Vermont Files Suit Against Manufacturers of PFAS Chemicals to Protect Drinking Water, Natural Resources

Montpelier, VT (STL.News) – Vermont Attorney General T.J. Donovan announced that the State of Vermont has taken a major environmental action to protect Vermont’s drinking water and natural resources by filing two lawsuits against companies for the manufacturing and distribution of PFAS chemicals and PFAS-containing products in Vermont.  The lawsuits name the 3M Company (3M) and E. I. du Pont de Nemours and Company (DuPont) and related DuPont companies as the major chemical makers who manufactured and distributed PFAS chemicals and related products.

“This is about making Vermont whole, by making the responsible parties pay to remove their toxic chemicals from Vermont’s groundwater and other resources,” said Attorney General Donovan.  “These lawsuits are against the companies that invented, made, and sold PFAS chemicals and related products.  For decades, they knew these chemicals were harmful and gave no notice to the public. We’re taking this action to protect Vermonters and our environment by holding these companies responsible for the environmental harms they caused.”

“I appreciate all of the work the Agency of Natural Resources has put into this effort in cooperation with the Attorney General’s office,” said Governor Scott.  “As we begin to implement Act 21 (S.49), we expect to find concentrations of PFAS requiring additional response work.  I believe the manufacturers of these chemicals – who continued to profit from their sale long after knowing the potential harm – should be held financially responsible for their negative impact on Vermonters,” Governor Scott added.

The State filed two lawsuits in the Vermont Superior Court, Chittenden Civil Division on Wednesday.  The lawsuits seek damages for state-wide harm to Vermont’s drinking water and natural resources, including groundwater, surface waters, and wildlife.  3M and DuPont are the primary manufacturers of PFAS chemicals, a family of chemicals which includes PFOS, PFNA, PFHxS, PFHpA and PFOA, the chemical that has been the contaminant of concern in Bennington since 2016.  One of the lawsuits specifically focuses on harms caused by PFAS-containing AFFF, a firefighting foam.  The harmful health effects of PFAS include links to kidney and testicular cancer, ulcerative colitis, and adverse effects on fetal development during pregnancy, the liver, the immune system, the thyroid, and cholesterol levels.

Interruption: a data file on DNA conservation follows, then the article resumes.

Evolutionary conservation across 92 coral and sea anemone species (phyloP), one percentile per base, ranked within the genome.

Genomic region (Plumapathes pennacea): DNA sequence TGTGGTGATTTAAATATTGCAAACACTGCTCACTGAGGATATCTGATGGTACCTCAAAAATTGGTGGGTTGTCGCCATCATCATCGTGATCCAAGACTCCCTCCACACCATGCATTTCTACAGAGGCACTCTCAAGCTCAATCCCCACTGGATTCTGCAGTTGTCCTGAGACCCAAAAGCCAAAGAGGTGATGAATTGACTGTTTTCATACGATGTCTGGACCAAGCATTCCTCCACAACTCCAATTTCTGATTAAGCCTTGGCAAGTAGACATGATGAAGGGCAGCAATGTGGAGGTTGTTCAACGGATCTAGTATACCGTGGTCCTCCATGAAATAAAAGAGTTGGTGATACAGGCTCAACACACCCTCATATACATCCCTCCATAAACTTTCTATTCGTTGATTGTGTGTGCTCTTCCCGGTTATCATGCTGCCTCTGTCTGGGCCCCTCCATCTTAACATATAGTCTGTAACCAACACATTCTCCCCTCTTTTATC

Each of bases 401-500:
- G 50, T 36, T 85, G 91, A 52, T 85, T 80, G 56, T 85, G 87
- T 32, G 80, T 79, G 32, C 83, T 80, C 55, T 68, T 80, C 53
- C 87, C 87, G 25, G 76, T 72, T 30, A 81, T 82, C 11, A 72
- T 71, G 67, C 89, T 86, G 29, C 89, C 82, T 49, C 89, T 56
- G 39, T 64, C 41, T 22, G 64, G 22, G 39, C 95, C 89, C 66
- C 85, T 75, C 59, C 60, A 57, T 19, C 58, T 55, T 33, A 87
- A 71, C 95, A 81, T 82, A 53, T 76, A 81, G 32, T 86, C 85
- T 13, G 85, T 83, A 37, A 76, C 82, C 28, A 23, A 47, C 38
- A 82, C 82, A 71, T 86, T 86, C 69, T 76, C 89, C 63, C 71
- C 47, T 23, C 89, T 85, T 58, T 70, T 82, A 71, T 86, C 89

On behalf of the Bennington Legislative Delegation, Bennington Senators Richard Sears and Brian Campion issued the following statement in support of the State’s lawsuits:

“We applaud the filing of these lawsuits by the State. The creators of these chemicals have caused tremendous destruction to the environment world-wide and must be held accountable for what they have done.  PFAS chemicals persist indefinitely in the environment, they are known toxicants and associated with multiple types of cancers.  The residents of Bennington County have experienced first-hand the devastating impacts of such contamination.  We’ve watched what happens when PFOA harms Vermonters’ health and property and we would not wish any community to experience what our community has experienced.  This next phase, which the Attorney General has started, gives us hope that those who have created this nightmare will be made to be answerable.  We thank the Governor, the Attorney General, the Agency of Natural Resources, and all of their teams, for taking this step to protect Vermont’s people and environment.”

3M and DuPont and its related companies are named as defendants in both lawsuits.  In addition, Chemguard, Inc., Tyco Fire Products, L.P., National Foam, Inc., Buckeye Fire Equipment Company, and Kidde-Fenwal, Inc. are named as co-defendants in the AFFF firefighting foam action.

The State’s allegations against the chemical manufacturers include claims that the defendants are responsible for: damage to Vermont’s natural resources; altering the quality of Vermont’s groundwater; manufacturing and supplying defective products, and failing to warn of their hazards; creating a public nuisance; trespass upon the State’s natural resources and property; and violating the Voidable Transactions Act (DuPont and its related companies only).  The State is seeking damages and other remedies to recover for the harm caused to Vermont’s environment by PFAS chemicals.

The Vermont Agency of Natural Resources and the Vermont Department of Environmental Conservation have provided technical and legal support to the Attorney General’s Office in all aspects of bringing the lawsuits.

CLICK to VIEW SOURCE